Mr. Speaker, before I begin my speech, I note that the parliamentary secretary and I agreed on ground rules for the fundraiser I held. We agreed that we would not talk about cannabis, despite a mutual interest in discussing it. Also, just so the record is clear, the cost of that event was $150, or $20 for monthly supporters, which might make it the cheapest cash for access in the history of Canadian politics. I also note that the individual who was quoted in the Globe bought a ticket under a different name, and we refunded the money as soon as we found out who she was.
Bill C-50 would improve our political financing rules, which are already some of the strongest in the world. Our stable democracy, including our open and fair elections, in many ways depends on these rules, enforced as they are by a truly independent watchdog in Elections Canada. Of course, while the rules that underpin our elections are fair, our electoral system more generally remains less fair than it could or should be. Under first past the post, there will always be a significant gap between election outcomes and voter intentions.
I did not think it fair for the Harper administration to hold 100% of the power in government, including complete control in this House, with less than 40% of ballot box support. I do not think it is any fairer for us, as Liberals, to do the same. As our lives have moved online, we have seen communities of people from different geographies coalesce around different issues and common experiences, yet our electoral system largely ignores this reality and these communities.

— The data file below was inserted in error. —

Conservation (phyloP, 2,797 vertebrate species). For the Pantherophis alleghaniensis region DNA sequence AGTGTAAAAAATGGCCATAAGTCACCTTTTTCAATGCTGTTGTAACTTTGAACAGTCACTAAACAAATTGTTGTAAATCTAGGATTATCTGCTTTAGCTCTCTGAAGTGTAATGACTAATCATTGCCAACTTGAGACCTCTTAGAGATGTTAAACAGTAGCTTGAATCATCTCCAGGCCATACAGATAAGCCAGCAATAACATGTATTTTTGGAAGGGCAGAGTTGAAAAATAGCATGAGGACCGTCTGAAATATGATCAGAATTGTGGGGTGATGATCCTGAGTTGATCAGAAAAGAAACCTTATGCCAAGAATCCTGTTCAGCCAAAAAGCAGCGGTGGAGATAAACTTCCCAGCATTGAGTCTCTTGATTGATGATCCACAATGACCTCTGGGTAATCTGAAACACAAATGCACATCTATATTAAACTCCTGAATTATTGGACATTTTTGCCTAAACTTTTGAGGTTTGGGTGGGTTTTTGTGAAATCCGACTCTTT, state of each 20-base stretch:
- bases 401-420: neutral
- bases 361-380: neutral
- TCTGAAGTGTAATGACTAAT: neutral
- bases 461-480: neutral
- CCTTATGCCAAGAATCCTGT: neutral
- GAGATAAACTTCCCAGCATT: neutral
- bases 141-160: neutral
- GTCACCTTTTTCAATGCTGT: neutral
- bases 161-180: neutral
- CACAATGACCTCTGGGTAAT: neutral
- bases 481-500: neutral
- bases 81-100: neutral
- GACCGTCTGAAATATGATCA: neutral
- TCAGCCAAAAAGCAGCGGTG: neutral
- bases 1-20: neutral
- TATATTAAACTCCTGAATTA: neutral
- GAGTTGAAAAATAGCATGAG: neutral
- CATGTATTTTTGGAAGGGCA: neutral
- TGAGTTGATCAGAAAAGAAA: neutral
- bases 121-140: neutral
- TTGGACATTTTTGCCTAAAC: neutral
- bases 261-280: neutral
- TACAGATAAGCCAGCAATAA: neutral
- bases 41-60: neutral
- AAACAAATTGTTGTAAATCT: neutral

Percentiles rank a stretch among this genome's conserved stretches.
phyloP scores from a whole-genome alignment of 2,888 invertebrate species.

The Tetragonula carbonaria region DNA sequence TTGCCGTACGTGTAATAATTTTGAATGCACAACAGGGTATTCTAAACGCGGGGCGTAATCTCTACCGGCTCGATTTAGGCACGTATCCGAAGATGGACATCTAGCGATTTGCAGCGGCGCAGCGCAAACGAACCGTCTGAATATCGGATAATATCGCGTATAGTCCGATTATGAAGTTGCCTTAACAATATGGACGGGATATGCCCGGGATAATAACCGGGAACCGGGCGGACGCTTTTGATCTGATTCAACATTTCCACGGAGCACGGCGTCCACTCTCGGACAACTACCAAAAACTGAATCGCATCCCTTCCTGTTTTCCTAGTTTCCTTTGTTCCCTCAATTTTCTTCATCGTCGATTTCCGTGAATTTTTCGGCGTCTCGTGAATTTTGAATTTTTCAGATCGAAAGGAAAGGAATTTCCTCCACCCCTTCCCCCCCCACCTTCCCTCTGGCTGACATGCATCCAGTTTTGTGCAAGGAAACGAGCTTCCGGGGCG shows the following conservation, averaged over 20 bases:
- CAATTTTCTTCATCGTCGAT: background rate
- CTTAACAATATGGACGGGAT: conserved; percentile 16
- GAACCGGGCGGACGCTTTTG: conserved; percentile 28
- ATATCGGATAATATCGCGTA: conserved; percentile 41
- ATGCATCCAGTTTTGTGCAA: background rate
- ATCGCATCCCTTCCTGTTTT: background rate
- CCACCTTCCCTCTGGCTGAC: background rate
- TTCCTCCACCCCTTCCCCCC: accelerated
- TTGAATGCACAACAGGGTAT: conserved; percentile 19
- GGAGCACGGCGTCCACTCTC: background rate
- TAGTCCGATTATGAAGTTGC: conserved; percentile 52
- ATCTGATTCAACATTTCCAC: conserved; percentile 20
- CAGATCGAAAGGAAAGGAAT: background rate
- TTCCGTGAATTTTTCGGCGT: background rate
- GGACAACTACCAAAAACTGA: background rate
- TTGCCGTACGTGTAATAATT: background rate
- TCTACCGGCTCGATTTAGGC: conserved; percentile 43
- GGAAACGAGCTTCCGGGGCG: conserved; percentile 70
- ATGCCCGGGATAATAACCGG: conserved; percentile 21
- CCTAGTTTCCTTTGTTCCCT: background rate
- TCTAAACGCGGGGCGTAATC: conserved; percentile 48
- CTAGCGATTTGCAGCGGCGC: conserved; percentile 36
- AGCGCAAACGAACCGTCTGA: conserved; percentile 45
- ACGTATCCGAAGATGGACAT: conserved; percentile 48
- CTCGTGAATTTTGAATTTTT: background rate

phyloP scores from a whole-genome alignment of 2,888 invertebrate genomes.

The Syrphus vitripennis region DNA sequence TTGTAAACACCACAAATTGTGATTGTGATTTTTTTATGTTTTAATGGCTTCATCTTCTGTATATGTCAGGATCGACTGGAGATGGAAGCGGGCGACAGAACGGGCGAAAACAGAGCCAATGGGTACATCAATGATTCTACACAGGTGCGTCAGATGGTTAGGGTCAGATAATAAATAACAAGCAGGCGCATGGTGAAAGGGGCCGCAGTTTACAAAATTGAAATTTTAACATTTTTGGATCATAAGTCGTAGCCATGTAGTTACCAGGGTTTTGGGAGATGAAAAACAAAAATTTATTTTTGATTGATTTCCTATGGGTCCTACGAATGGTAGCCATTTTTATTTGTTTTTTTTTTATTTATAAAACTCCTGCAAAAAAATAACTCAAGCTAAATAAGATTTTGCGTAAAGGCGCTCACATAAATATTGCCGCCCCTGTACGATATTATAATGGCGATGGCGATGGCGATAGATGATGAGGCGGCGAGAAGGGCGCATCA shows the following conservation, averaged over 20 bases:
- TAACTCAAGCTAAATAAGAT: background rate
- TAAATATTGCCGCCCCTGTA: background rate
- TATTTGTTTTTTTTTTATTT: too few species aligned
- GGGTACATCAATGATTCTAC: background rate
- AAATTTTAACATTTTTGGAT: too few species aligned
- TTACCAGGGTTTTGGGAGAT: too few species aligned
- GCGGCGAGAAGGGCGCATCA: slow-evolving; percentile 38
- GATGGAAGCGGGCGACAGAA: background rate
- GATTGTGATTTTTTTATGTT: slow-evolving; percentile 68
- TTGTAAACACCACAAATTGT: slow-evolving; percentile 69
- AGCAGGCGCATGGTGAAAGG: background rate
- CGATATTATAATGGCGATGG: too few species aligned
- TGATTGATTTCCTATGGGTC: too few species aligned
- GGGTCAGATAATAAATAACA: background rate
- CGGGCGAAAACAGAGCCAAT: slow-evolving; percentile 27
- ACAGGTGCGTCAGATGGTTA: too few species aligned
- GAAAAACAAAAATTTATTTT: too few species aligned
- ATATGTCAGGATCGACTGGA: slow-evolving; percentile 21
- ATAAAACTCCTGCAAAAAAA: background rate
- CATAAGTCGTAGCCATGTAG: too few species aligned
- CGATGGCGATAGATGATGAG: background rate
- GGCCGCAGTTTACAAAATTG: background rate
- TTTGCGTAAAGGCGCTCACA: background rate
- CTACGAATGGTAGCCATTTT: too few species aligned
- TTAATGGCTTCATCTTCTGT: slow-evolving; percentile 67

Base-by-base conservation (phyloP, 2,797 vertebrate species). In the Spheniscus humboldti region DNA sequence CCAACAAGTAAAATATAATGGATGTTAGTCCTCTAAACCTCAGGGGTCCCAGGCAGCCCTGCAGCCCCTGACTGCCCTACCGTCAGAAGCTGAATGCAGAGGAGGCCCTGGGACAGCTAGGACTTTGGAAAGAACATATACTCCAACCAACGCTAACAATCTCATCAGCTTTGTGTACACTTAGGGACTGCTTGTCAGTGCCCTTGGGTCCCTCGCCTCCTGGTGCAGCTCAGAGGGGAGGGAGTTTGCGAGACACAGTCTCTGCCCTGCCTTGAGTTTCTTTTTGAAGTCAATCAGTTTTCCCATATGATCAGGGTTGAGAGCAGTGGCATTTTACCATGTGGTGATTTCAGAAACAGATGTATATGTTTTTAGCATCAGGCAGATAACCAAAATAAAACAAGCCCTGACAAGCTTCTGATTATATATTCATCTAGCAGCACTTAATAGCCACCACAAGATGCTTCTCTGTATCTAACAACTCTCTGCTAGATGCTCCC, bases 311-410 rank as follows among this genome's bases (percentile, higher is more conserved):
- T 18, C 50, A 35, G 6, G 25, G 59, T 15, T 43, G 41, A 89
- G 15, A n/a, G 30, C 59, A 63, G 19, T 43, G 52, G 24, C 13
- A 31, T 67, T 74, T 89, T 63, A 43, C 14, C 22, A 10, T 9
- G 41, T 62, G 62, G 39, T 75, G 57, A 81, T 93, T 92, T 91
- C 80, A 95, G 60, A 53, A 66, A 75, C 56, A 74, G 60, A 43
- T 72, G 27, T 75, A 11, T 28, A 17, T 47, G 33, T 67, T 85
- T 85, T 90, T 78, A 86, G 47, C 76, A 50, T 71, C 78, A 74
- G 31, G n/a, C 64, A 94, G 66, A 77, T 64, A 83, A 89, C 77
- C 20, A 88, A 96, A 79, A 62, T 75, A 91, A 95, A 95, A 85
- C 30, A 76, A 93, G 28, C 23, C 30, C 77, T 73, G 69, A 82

I recognize that this government does not intend to revisit this issue, but I want to lend my voice in support of current efforts in British Columbia. I hope that BC shows us a way forward, bringing the same leadership to our country on electoral reform they have brought on carbon pricing.
In contrast to the sweeping change of electoral reform, Bill C-50 is a series of tweaks, thankfully in the right direction. We already have political financing rules to be proud of here in Canada. No one can buy an election here. We ban corporate and union donations. We cap annual personal donations at $1,550, with a set escalator of $25 a year, and we have strict spending limits. In a traditional writ period, the expenditure limit for local candidates is around $100,000.
I played baseball in Oxford for a year while completing my master in laws. I was a pitcher, and our catcher was from Mississippi. He had volunteered on the Obama campaign on the west coast, perhaps because it was lonely in Mississippi. We talked about our mutual interest in politics and about the idea of elected office. When I explained the hard cap on riding spending, he could not stop laughing. He joked that the same amount of our spending limit is one bad radio spot for them.